The Assisted Dying Bill that the House of Lords will debate on Friday is significantly different from a bill of the same name introduced seven years ago by Lord Falconer, the former lord chancellor. As originally drafted, Falconer’s private member’s bill had no judicial safeguards. It lapsed in 2015.
In its latest incarnation, sponsored by the crossbench peer Lady Meacher (pictured above), the bill includes some amendments that were accepted by Falconer in 2014 and approved by other peers. But there is still uncertainty over the responsibilities that it would impose on the judiciary.
If enacted, the bill would give new rights to adult residents of England and Wales who are ‘terminally ill’. That means they have been ‘diagnosed by a registered medical practitioner as having an inevitably progressive condition which cannot be reversed by treatment’ and, as a result, they are ‘reasonably expected to die within six months’.
'Judges are not doctors, of course. But it seems hard to understand why courts should not be allowed to test the medical evidence on this fundamental issue'
After a person had made a formal declaration, it would become lawful for a doctor to ‘prescribe medicines for that person to enable that person to end their own life’. There would be an amendment to the Suicide Act 1961, under which it is currently a serious criminal offence to help people to kill themselves.
The bill would not legalise euthanasia, its supporters explain, because it says that ‘the decision to self-administer the medicine and the final act of doing so must be taken by the person for whom the medicine has been prescribed’. However, a health professional – who may be a registered nurse authorised by the attending doctor – could prepare the medicine for self-administration; prepare a medical device to enable self-administration; or assist the person to ‘ingest or otherwise self-administer the medicine’.
Because some people might understand ‘assisted dying’ to include either palliative care or euthanasia, it would surely be less confusing to call this the Assisted Suicide Bill or the Suicide (Amendment) Bill. Indeed, some peers thought the drafting could be made even clearer if the word ‘medicine’, which usually means something intended to help you recover, was replaced by a term like ‘lethal drugs’ or ‘poison’.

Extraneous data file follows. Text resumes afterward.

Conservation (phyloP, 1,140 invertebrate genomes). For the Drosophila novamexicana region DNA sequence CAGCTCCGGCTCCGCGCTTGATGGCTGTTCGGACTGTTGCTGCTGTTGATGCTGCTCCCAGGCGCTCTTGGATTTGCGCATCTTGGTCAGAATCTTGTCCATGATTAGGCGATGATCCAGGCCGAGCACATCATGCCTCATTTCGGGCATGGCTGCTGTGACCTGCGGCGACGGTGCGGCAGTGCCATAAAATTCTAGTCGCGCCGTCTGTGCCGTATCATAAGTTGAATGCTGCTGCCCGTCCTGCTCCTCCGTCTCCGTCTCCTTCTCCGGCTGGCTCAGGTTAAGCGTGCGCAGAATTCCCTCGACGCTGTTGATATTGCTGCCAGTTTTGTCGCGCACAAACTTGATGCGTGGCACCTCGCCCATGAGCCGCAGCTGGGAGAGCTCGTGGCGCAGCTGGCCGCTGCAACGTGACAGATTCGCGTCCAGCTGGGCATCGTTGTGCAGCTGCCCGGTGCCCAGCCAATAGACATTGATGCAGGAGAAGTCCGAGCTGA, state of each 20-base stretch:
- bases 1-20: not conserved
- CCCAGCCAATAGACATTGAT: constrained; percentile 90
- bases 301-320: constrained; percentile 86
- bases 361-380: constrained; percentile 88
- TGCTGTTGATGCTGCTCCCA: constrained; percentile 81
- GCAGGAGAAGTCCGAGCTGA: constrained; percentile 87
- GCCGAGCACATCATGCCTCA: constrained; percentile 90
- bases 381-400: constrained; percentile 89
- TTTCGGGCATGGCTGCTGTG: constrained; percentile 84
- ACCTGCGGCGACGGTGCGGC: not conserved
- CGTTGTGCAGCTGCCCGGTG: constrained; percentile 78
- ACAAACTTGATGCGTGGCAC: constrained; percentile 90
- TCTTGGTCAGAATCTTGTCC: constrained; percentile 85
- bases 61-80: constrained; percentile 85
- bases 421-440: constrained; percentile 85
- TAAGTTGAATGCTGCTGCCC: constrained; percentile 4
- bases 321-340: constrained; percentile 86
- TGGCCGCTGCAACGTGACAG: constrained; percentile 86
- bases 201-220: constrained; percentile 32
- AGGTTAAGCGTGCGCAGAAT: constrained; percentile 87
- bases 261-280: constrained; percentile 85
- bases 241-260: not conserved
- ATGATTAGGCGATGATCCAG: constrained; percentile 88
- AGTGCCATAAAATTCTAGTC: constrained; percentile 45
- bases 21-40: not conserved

Under Meacher’s bill, the courts would have to decide whether an individual ‘has capacity to make the decision to end his or her own life’. Judges must also be satisfied ‘that the person has a voluntary, clear, settled and informed wish to end his or her own life’. That would presumably require oral evidence from the applicant as well as assessment of any medical evidence.
What the judges would not have to decide was whether a person was terminally ill. That would be a decision for the treating doctor and an independent doctor. Both physicians would also need to be satisfied that the individual had ‘the capacity to make the decision to end their own life and has a clear and settled intention to end their own life which has been reached voluntarily, on an informed basis and without coercion or duress’.
Judges are not doctors, of course. But it seems hard to understand why courts should not be allowed to test the medical evidence on this fundamental issue. It’s also odd that questions of coercion and duress would be for doctors rather than judges – although those requirements are implicit in the shared tests.
And which judges would they be? The bill requires the consent of ‘the High Court (Family Division)’. This drafting strikes me as both too vague and too narrow. Why not say ‘a judge of the High Court’? Parliament should not fetter the lord chief justice’s discretion to assign the most appropriate judge in each case.
But perhaps the judges’ role is to be no more than a fig-leaf or a rubber stamp. As the bill is drafted, they would not be asked whether assisted suicide was in an individual’s interests or whether a refusal to assist would breach an individual’s human rights. The judges’ main job would be to assess applicants’ wishes and capacity – though judges would also be expected to verify the age and residence status of applicants.
Meacher’s bill has plenty of drafting ambiguities. Applicants must have been ‘ordinarily resident in England and Wales for not less than one year’. Does that mean in the year preceding the application? Or at any time in their lives? Those with a conscientious objection are not required ‘to participate in anything authorised’ by the bill. Does that apply to the judges? And could there be appeals?
But perhaps it’s unfair to quibble. For a private member’s bill to get through the House of Commons, it needs government support. That includes redrafting by parliamentary counsel. But, according to a report in the Telegraph this month, Boris Johnson does not support a change in the law. If that’s true, then drafting problems are the least of Meacher’s concerns.